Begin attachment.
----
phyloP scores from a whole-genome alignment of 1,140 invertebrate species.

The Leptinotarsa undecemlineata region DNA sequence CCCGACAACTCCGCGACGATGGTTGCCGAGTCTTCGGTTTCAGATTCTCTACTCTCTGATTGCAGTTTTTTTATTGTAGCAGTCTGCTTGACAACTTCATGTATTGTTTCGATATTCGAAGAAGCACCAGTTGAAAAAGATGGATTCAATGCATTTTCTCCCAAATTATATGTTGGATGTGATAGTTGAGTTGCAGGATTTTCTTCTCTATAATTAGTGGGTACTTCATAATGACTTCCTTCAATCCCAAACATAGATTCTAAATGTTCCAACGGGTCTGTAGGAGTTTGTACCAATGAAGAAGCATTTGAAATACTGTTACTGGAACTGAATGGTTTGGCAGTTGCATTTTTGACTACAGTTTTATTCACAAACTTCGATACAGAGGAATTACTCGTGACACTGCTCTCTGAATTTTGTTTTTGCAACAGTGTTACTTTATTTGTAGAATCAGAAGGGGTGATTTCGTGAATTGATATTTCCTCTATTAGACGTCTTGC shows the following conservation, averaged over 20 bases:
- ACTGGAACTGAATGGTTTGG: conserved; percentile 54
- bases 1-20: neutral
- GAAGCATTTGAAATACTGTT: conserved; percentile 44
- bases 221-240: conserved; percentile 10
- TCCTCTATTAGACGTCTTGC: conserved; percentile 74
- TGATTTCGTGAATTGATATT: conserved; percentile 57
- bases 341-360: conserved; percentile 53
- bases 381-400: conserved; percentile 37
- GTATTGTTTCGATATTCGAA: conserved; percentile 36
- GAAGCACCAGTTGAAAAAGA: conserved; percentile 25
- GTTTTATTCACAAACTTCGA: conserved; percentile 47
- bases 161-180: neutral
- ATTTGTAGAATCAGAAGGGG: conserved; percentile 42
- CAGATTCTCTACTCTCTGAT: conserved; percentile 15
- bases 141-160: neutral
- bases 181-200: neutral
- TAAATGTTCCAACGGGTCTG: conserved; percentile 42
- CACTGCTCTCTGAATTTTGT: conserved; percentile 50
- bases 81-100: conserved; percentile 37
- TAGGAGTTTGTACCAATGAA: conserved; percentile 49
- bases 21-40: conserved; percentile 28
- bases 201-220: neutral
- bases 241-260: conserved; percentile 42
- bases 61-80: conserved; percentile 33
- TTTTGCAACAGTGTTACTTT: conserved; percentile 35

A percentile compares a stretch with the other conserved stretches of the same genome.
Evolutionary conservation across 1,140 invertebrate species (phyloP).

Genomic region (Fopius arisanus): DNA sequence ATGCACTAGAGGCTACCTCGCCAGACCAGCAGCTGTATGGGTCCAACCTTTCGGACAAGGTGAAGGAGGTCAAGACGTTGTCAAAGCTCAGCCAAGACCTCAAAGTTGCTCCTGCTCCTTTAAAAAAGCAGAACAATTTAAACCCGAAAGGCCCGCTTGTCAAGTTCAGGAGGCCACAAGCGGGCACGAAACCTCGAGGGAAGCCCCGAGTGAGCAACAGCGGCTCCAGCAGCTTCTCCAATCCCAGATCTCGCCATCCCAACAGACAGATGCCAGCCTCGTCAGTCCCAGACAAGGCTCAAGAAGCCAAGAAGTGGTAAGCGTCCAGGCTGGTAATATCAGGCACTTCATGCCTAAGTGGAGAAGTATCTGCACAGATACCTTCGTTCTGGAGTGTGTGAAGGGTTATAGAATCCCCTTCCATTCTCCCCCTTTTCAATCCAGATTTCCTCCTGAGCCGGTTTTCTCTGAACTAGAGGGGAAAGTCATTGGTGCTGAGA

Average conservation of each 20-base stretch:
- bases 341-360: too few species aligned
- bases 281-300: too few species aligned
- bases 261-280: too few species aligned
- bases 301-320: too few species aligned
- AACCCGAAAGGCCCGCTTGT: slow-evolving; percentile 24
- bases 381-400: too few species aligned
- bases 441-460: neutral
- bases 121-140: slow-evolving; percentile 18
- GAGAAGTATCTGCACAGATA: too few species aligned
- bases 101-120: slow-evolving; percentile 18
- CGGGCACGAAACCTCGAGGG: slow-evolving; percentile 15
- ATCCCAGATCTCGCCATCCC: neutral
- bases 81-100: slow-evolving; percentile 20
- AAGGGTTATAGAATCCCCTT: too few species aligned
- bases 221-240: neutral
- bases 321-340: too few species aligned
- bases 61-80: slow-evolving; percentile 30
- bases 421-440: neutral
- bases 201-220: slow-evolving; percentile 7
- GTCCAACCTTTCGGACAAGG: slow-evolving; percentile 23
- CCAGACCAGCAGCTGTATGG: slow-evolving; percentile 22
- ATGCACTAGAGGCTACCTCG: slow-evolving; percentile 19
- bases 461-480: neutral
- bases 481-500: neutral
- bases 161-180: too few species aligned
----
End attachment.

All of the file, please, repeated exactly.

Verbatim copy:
phyloP scores from a whole-genome alignment of 1,140 invertebrate species.

The Leptinotarsa undecemlineata region DNA sequence CCCGACAACTCCGCGACGATGGTTGCCGAGTCTTCGGTTTCAGATTCTCTACTCTCTGATTGCAGTTTTTTTATTGTAGCAGTCTGCTTGACAACTTCATGTATTGTTTCGATATTCGAAGAAGCACCAGTTGAAAAAGATGGATTCAATGCATTTTCTCCCAAATTATATGTTGGATGTGATAGTTGAGTTGCAGGATTTTCTTCTCTATAATTAGTGGGTACTTCATAATGACTTCCTTCAATCCCAAACATAGATTCTAAATGTTCCAACGGGTCTGTAGGAGTTTGTACCAATGAAGAAGCATTTGAAATACTGTTACTGGAACTGAATGGTTTGGCAGTTGCATTTTTGACTACAGTTTTATTCACAAACTTCGATACAGAGGAATTACTCGTGACACTGCTCTCTGAATTTTGTTTTTGCAACAGTGTTACTTTATTTGTAGAATCAGAAGGGGTGATTTCGTGAATTGATATTTCCTCTATTAGACGTCTTGC shows the following conservation, averaged over 20 bases:
- ACTGGAACTGAATGGTTTGG: conserved; percentile 54
- bases 1-20: neutral
- GAAGCATTTGAAATACTGTT: conserved; percentile 44
- bases 221-240: conserved; percentile 10
- TCCTCTATTAGACGTCTTGC: conserved; percentile 74
- TGATTTCGTGAATTGATATT: conserved; percentile 57
- bases 341-360: conserved; percentile 53
- bases 381-400: conserved; percentile 37
- GTATTGTTTCGATATTCGAA: conserved; percentile 36
- GAAGCACCAGTTGAAAAAGA: conserved; percentile 25
- GTTTTATTCACAAACTTCGA: conserved; percentile 47
- bases 161-180: neutral
- ATTTGTAGAATCAGAAGGGG: conserved; percentile 42
- CAGATTCTCTACTCTCTGAT: conserved; percentile 15
- bases 141-160: neutral
- bases 181-200: neutral
- TAAATGTTCCAACGGGTCTG: conserved; percentile 42
- CACTGCTCTCTGAATTTTGT: conserved; percentile 50
- bases 81-100: conserved; percentile 37
- TAGGAGTTTGTACCAATGAA: conserved; percentile 49
- bases 21-40: conserved; percentile 28
- bases 201-220: neutral
- bases 241-260: conserved; percentile 42
- bases 61-80: conserved; percentile 33
- TTTTGCAACAGTGTTACTTT: conserved; percentile 35

A percentile compares a stretch with the other conserved stretches of the same genome.
Evolutionary conservation across 1,140 invertebrate species (phyloP).

Genomic region (Fopius arisanus): DNA sequence ATGCACTAGAGGCTACCTCGCCAGACCAGCAGCTGTATGGGTCCAACCTTTCGGACAAGGTGAAGGAGGTCAAGACGTTGTCAAAGCTCAGCCAAGACCTCAAAGTTGCTCCTGCTCCTTTAAAAAAGCAGAACAATTTAAACCCGAAAGGCCCGCTTGTCAAGTTCAGGAGGCCACAAGCGGGCACGAAACCTCGAGGGAAGCCCCGAGTGAGCAACAGCGGCTCCAGCAGCTTCTCCAATCCCAGATCTCGCCATCCCAACAGACAGATGCCAGCCTCGTCAGTCCCAGACAAGGCTCAAGAAGCCAAGAAGTGGTAAGCGTCCAGGCTGGTAATATCAGGCACTTCATGCCTAAGTGGAGAAGTATCTGCACAGATACCTTCGTTCTGGAGTGTGTGAAGGGTTATAGAATCCCCTTCCATTCTCCCCCTTTTCAATCCAGATTTCCTCCTGAGCCGGTTTTCTCTGAACTAGAGGGGAAAGTCATTGGTGCTGAGA

Average conservation of each 20-base stretch:
- bases 341-360: too few species aligned
- bases 281-300: too few species aligned
- bases 261-280: too few species aligned
- bases 301-320: too few species aligned
- AACCCGAAAGGCCCGCTTGT: slow-evolving; percentile 24
- bases 381-400: too few species aligned
- bases 441-460: neutral
- bases 121-140: slow-evolving; percentile 18
- GAGAAGTATCTGCACAGATA: too few species aligned
- bases 101-120: slow-evolving; percentile 18
- CGGGCACGAAACCTCGAGGG: slow-evolving; percentile 15
- ATCCCAGATCTCGCCATCCC: neutral
- bases 81-100: slow-evolving; percentile 20
- AAGGGTTATAGAATCCCCTT: too few species aligned
- bases 221-240: neutral
- bases 321-340: too few species aligned
- bases 61-80: slow-evolving; percentile 30
- bases 421-440: neutral
- bases 201-220: slow-evolving; percentile 7
- GTCCAACCTTTCGGACAAGG: slow-evolving; percentile 23
- CCAGACCAGCAGCTGTATGG: slow-evolving; percentile 22
- ATGCACTAGAGGCTACCTCG: slow-evolving; percentile 19
- bases 461-480: neutral
- bases 481-500: neutral
- bases 161-180: too few species aligned